A Pearl of Great Price

Pearl of great price by JVC

A pearl of great price, art by Janice Van Cronkhite

“The higher he ascends the less he understands,
because the cloud is dark which lit up the night;
Whoever knows this remains always in unknowing
and transcending all knowledge.”
~ Saint John of the Cross

The contemplative must lean on pure faith, as Saint John of the Cross affirms insistently. By this teaching, he maintains that our hunger for God in prayer depends in an absolute sense on a belief in his immediate presence to our soul despite what can seem at times the stark emptiness of the dark hour. In this teaching, faith is essential to the contemplative life, just as breathing is to the human person.
The certitude upon which the deeper life of contemplative prayer rests can only be firmly grounded in the unquestioning dispositions of a soul’s deeper faith. Faith establishes the certitude of the divine presence, without which prayer might be thought simply a lonely cry released into the vast reaches of an empty night. By faith our soul knows that prayer draws a mysterious response from God, even when it seems to be an answer of silence. The silence conceals God’s longing for our soul—a truth known often only by faith. It is a faith always rooted in the clear teaching of the Catholic doctrinal tradition, without which no contemplative life can survive.

The truth of God is an inexhaustible mystery and therefore always an incitement and goad to our intelligence. Even with an intensity of faith, we confront the incomprehensibility of God. There is no eventual arrival in prayer at a comfortable knowledge of God. He is infinite love and beyond our human understanding. Contrary to what may be our expectation, greater faith does not grant a more expansive knowledge of God. What it does more often is reduce our knowledge of him to a blind certitude of his living presence. We realize in deeper prayer how real he is and, likewise, how unknown he still is. This inability to overcome barriers of blindness in our knowledge of God is the normal condition of contemplative prayer after a certain point. Over time, we learn more about the limits of knowledge, while at the same time recognizing that there is no limit to love. A loving encounter with God can remain our great desire in prayer even in blindness and incomprehension. And God, indeed, does make the reality of his presence known at times, though not perhaps to our satisfaction. For his presence is not a reality that the soul, even with great love, can embrace as a possession. Always God slips back into hiding, so that our love, too, may be inexhaustible.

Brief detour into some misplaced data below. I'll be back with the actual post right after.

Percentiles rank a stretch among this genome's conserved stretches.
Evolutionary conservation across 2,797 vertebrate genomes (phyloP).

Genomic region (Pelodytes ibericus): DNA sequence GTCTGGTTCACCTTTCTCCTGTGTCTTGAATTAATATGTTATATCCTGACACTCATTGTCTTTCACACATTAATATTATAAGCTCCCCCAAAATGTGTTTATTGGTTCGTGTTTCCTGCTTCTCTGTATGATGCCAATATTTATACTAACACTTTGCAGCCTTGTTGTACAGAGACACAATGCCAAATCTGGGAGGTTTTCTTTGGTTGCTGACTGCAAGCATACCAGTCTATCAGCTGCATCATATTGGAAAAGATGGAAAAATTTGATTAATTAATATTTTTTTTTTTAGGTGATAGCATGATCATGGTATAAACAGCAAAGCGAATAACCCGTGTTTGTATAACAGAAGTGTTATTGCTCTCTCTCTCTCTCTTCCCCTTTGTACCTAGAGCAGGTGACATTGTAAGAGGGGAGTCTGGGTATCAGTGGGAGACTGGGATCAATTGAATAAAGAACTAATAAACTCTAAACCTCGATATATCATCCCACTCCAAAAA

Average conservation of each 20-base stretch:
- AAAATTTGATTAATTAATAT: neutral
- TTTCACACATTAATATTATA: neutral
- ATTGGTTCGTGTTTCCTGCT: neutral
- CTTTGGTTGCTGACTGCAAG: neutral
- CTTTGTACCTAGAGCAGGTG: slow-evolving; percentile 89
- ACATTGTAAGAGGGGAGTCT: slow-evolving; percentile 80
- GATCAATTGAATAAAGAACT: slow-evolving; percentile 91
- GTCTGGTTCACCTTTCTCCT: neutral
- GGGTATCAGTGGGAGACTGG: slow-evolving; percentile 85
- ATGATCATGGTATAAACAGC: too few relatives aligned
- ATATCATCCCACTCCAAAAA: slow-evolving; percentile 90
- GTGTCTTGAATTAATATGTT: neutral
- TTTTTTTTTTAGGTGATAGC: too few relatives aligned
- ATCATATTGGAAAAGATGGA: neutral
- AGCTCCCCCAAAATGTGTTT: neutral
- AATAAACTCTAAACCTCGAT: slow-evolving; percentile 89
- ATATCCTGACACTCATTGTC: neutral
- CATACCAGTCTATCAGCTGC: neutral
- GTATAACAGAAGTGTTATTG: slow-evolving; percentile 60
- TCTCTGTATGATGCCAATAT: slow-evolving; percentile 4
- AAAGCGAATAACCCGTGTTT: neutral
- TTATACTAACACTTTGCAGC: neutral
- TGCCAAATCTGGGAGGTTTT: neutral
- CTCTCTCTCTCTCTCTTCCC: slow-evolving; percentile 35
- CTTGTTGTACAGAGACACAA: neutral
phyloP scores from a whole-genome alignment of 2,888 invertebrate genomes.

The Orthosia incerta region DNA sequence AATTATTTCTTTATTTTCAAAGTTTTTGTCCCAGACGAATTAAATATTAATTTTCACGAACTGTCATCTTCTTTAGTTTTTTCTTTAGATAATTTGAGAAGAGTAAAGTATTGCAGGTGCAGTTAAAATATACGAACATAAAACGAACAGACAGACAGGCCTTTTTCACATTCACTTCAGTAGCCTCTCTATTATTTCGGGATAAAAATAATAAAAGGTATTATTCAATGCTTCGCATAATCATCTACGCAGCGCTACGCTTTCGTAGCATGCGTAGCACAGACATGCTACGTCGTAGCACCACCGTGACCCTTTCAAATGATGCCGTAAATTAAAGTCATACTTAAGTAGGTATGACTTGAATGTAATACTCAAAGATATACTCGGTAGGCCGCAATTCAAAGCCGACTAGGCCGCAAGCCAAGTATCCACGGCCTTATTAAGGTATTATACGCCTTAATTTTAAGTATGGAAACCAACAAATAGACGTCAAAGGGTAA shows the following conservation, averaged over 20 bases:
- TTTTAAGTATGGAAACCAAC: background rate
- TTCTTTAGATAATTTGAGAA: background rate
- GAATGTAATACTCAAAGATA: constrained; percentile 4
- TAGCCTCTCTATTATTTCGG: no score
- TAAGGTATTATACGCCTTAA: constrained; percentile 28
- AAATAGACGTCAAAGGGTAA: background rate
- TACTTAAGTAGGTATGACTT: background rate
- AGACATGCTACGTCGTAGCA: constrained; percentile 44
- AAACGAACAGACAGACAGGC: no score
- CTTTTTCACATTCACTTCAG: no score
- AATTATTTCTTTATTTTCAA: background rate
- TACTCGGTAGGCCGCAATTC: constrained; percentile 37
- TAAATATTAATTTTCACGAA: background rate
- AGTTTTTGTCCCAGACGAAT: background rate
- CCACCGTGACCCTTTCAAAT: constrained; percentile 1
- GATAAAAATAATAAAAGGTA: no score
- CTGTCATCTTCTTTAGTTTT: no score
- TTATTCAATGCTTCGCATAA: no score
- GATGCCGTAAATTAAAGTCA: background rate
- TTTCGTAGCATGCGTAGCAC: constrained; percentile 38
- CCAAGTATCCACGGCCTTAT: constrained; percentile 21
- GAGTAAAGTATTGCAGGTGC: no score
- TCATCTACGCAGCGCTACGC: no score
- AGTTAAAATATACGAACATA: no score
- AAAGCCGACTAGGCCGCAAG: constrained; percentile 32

~ A Meditation by Father Donald Haggerty

Thankful & Grateful

“Now I occupy my soul and all my energy in His service; I no longer tend the herd, nor have I any other work now that my every act is love.”

~ Saint John of the Cross

He Shall Hear My Voice, art by Michael Dudash


A prayer of gratitude will always influence our perceptions outside prayer. Once we are in the habit of thanking God for all that is happening in our life, including the harder challenges, a new realization awakens. The providential nature of events begins to show itself more. We “see” the hand of God more at work or at least trust implicitly that his reasons will show themselves in time. The actual presence of a divine request in a day’s circumstances becomes more available to our attention. The sense of spiritual opportunity increases, the sense that God is giving us a chance to prove our love in still another way. All these effects are due to a conscious effort to express gratitude to God for all he is doing.

~ A Reflection by Father Donald Hagerty